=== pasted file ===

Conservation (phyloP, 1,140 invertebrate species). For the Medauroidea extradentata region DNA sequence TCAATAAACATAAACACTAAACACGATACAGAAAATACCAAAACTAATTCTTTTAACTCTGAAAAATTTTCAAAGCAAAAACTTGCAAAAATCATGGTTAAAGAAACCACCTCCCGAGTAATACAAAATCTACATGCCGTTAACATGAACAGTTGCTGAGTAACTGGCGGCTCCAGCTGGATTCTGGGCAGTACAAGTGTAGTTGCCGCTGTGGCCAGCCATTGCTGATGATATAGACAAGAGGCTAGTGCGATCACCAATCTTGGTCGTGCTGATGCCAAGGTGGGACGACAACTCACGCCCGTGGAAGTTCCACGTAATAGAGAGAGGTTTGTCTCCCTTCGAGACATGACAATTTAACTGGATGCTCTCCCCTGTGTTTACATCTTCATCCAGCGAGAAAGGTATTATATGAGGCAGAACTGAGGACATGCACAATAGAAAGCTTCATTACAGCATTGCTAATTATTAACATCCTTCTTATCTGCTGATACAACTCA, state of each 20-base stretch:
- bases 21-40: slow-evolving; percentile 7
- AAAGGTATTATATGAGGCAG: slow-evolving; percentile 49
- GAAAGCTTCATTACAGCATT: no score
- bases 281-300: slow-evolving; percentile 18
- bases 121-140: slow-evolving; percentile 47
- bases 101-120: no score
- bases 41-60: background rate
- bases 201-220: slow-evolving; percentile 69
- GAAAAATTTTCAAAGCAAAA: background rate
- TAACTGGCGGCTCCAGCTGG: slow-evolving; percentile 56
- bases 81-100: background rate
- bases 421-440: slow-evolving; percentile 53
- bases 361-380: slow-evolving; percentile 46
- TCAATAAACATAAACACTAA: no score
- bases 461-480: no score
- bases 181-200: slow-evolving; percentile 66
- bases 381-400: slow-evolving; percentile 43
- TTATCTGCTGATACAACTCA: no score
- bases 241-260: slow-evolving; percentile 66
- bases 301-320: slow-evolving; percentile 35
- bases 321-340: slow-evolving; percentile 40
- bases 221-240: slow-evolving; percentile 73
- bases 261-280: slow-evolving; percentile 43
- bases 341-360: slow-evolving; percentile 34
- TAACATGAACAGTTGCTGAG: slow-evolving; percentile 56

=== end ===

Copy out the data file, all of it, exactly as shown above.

Conservation (phyloP, 1,140 invertebrate species). For the Medauroidea extradentata region DNA sequence TCAATAAACATAAACACTAAACACGATACAGAAAATACCAAAACTAATTCTTTTAACTCTGAAAAATTTTCAAAGCAAAAACTTGCAAAAATCATGGTTAAAGAAACCACCTCCCGAGTAATACAAAATCTACATGCCGTTAACATGAACAGTTGCTGAGTAACTGGCGGCTCCAGCTGGATTCTGGGCAGTACAAGTGTAGTTGCCGCTGTGGCCAGCCATTGCTGATGATATAGACAAGAGGCTAGTGCGATCACCAATCTTGGTCGTGCTGATGCCAAGGTGGGACGACAACTCACGCCCGTGGAAGTTCCACGTAATAGAGAGAGGTTTGTCTCCCTTCGAGACATGACAATTTAACTGGATGCTCTCCCCTGTGTTTACATCTTCATCCAGCGAGAAAGGTATTATATGAGGCAGAACTGAGGACATGCACAATAGAAAGCTTCATTACAGCATTGCTAATTATTAACATCCTTCTTATCTGCTGATACAACTCA, state of each 20-base stretch:
- bases 21-40: slow-evolving; percentile 7
- AAAGGTATTATATGAGGCAG: slow-evolving; percentile 49
- GAAAGCTTCATTACAGCATT: no score
- bases 281-300: slow-evolving; percentile 18
- bases 121-140: slow-evolving; percentile 47
- bases 101-120: no score
- bases 41-60: background rate
- bases 201-220: slow-evolving; percentile 69
- GAAAAATTTTCAAAGCAAAA: background rate
- TAACTGGCGGCTCCAGCTGG: slow-evolving; percentile 56
- bases 81-100: background rate
- bases 421-440: slow-evolving; percentile 53
- bases 361-380: slow-evolving; percentile 46
- TCAATAAACATAAACACTAA: no score
- bases 461-480: no score
- bases 181-200: slow-evolving; percentile 66
- bases 381-400: slow-evolving; percentile 43
- TTATCTGCTGATACAACTCA: no score
- bases 241-260: slow-evolving; percentile 66
- bases 301-320: slow-evolving; percentile 35
- bases 321-340: slow-evolving; percentile 40
- bases 221-240: slow-evolving; percentile 73
- bases 261-280: slow-evolving; percentile 43
- bases 341-360: slow-evolving; percentile 34
- TAACATGAACAGTTGCTGAG: slow-evolving; percentile 56